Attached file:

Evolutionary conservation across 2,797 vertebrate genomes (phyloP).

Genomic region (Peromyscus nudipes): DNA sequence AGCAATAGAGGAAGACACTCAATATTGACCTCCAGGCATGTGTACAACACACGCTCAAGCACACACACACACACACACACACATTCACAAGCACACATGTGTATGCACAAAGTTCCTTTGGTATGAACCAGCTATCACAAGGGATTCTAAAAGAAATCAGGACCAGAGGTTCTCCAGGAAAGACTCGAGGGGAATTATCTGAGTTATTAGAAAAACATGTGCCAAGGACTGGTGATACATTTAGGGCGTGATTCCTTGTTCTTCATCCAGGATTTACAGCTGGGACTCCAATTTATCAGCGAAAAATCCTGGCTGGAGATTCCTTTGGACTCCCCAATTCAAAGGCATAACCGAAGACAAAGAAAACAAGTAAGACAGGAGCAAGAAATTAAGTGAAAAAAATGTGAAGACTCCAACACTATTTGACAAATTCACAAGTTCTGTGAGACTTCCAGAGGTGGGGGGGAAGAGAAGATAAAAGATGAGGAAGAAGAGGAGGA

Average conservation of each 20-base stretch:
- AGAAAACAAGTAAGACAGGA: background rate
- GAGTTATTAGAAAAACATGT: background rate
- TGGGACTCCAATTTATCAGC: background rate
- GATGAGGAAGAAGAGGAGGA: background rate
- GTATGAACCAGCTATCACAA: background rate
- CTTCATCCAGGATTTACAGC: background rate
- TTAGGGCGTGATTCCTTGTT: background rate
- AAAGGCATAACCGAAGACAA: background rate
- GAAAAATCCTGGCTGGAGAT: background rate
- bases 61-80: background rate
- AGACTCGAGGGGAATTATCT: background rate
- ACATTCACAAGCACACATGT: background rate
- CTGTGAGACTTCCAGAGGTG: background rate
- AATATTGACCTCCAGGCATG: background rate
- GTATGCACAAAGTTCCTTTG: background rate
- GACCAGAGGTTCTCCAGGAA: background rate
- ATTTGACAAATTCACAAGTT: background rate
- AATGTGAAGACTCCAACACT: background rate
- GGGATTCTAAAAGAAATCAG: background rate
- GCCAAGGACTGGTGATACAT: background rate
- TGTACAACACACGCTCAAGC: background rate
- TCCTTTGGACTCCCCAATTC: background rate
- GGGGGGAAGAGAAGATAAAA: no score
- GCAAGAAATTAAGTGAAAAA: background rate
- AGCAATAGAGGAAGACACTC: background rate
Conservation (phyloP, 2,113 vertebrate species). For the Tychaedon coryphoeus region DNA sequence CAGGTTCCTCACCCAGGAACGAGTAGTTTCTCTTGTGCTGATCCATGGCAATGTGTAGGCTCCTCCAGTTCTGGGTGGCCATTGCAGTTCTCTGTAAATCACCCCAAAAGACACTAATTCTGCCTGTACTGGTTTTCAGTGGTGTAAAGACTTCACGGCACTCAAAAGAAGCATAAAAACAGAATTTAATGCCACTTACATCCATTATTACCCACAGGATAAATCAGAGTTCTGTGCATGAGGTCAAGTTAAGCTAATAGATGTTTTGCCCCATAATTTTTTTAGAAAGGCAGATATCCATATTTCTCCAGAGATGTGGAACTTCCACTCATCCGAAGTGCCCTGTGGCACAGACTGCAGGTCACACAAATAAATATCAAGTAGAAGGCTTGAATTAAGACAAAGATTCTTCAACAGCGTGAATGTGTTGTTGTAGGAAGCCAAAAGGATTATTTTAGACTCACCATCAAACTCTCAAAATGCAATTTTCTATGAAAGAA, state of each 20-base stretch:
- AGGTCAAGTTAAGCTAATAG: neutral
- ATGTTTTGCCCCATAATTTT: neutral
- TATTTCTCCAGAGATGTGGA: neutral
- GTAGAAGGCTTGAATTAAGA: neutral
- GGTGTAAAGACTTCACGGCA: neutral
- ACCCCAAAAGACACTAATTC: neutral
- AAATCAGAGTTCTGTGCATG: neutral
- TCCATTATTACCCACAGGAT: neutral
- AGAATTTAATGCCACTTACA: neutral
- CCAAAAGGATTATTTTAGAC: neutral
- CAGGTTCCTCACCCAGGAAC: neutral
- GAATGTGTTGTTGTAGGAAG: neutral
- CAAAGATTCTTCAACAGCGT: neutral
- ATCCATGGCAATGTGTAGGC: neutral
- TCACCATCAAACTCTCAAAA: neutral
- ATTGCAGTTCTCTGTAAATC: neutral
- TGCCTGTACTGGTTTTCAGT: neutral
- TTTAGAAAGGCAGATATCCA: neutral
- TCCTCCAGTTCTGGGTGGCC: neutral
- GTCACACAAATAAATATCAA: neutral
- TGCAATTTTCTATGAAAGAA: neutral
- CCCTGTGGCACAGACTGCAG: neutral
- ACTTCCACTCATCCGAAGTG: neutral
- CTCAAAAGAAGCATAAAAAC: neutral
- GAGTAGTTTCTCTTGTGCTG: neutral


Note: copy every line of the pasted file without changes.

Evolutionary conservation across 2,797 vertebrate genomes (phyloP).

Genomic region (Peromyscus nudipes): DNA sequence AGCAATAGAGGAAGACACTCAATATTGACCTCCAGGCATGTGTACAACACACGCTCAAGCACACACACACACACACACACACATTCACAAGCACACATGTGTATGCACAAAGTTCCTTTGGTATGAACCAGCTATCACAAGGGATTCTAAAAGAAATCAGGACCAGAGGTTCTCCAGGAAAGACTCGAGGGGAATTATCTGAGTTATTAGAAAAACATGTGCCAAGGACTGGTGATACATTTAGGGCGTGATTCCTTGTTCTTCATCCAGGATTTACAGCTGGGACTCCAATTTATCAGCGAAAAATCCTGGCTGGAGATTCCTTTGGACTCCCCAATTCAAAGGCATAACCGAAGACAAAGAAAACAAGTAAGACAGGAGCAAGAAATTAAGTGAAAAAAATGTGAAGACTCCAACACTATTTGACAAATTCACAAGTTCTGTGAGACTTCCAGAGGTGGGGGGGAAGAGAAGATAAAAGATGAGGAAGAAGAGGAGGA

Average conservation of each 20-base stretch:
- AGAAAACAAGTAAGACAGGA: background rate
- GAGTTATTAGAAAAACATGT: background rate
- TGGGACTCCAATTTATCAGC: background rate
- GATGAGGAAGAAGAGGAGGA: background rate
- GTATGAACCAGCTATCACAA: background rate
- CTTCATCCAGGATTTACAGC: background rate
- TTAGGGCGTGATTCCTTGTT: background rate
- AAAGGCATAACCGAAGACAA: background rate
- GAAAAATCCTGGCTGGAGAT: background rate
- bases 61-80: background rate
- AGACTCGAGGGGAATTATCT: background rate
- ACATTCACAAGCACACATGT: background rate
- CTGTGAGACTTCCAGAGGTG: background rate
- AATATTGACCTCCAGGCATG: background rate
- GTATGCACAAAGTTCCTTTG: background rate
- GACCAGAGGTTCTCCAGGAA: background rate
- ATTTGACAAATTCACAAGTT: background rate
- AATGTGAAGACTCCAACACT: background rate
- GGGATTCTAAAAGAAATCAG: background rate
- GCCAAGGACTGGTGATACAT: background rate
- TGTACAACACACGCTCAAGC: background rate
- TCCTTTGGACTCCCCAATTC: background rate
- GGGGGGAAGAGAAGATAAAA: no score
- GCAAGAAATTAAGTGAAAAA: background rate
- AGCAATAGAGGAAGACACTC: background rate
Conservation (phyloP, 2,113 vertebrate species). For the Tychaedon coryphoeus region DNA sequence CAGGTTCCTCACCCAGGAACGAGTAGTTTCTCTTGTGCTGATCCATGGCAATGTGTAGGCTCCTCCAGTTCTGGGTGGCCATTGCAGTTCTCTGTAAATCACCCCAAAAGACACTAATTCTGCCTGTACTGGTTTTCAGTGGTGTAAAGACTTCACGGCACTCAAAAGAAGCATAAAAACAGAATTTAATGCCACTTACATCCATTATTACCCACAGGATAAATCAGAGTTCTGTGCATGAGGTCAAGTTAAGCTAATAGATGTTTTGCCCCATAATTTTTTTAGAAAGGCAGATATCCATATTTCTCCAGAGATGTGGAACTTCCACTCATCCGAAGTGCCCTGTGGCACAGACTGCAGGTCACACAAATAAATATCAAGTAGAAGGCTTGAATTAAGACAAAGATTCTTCAACAGCGTGAATGTGTTGTTGTAGGAAGCCAAAAGGATTATTTTAGACTCACCATCAAACTCTCAAAATGCAATTTTCTATGAAAGAA, state of each 20-base stretch:
- AGGTCAAGTTAAGCTAATAG: neutral
- ATGTTTTGCCCCATAATTTT: neutral
- TATTTCTCCAGAGATGTGGA: neutral
- GTAGAAGGCTTGAATTAAGA: neutral
- GGTGTAAAGACTTCACGGCA: neutral
- ACCCCAAAAGACACTAATTC: neutral
- AAATCAGAGTTCTGTGCATG: neutral
- TCCATTATTACCCACAGGAT: neutral
- AGAATTTAATGCCACTTACA: neutral
- CCAAAAGGATTATTTTAGAC: neutral
- CAGGTTCCTCACCCAGGAAC: neutral
- GAATGTGTTGTTGTAGGAAG: neutral
- CAAAGATTCTTCAACAGCGT: neutral
- ATCCATGGCAATGTGTAGGC: neutral
- TCACCATCAAACTCTCAAAA: neutral
- ATTGCAGTTCTCTGTAAATC: neutral
- TGCCTGTACTGGTTTTCAGT: neutral
- TTTAGAAAGGCAGATATCCA: neutral
- TCCTCCAGTTCTGGGTGGCC: neutral
- GTCACACAAATAAATATCAA: neutral
- TGCAATTTTCTATGAAAGAA: neutral
- CCCTGTGGCACAGACTGCAG: neutral
- ACTTCCACTCATCCGAAGTG: neutral
- CTCAAAAGAAGCATAAAAAC: neutral
- GAGTAGTTTCTCTTGTGCTG: neutral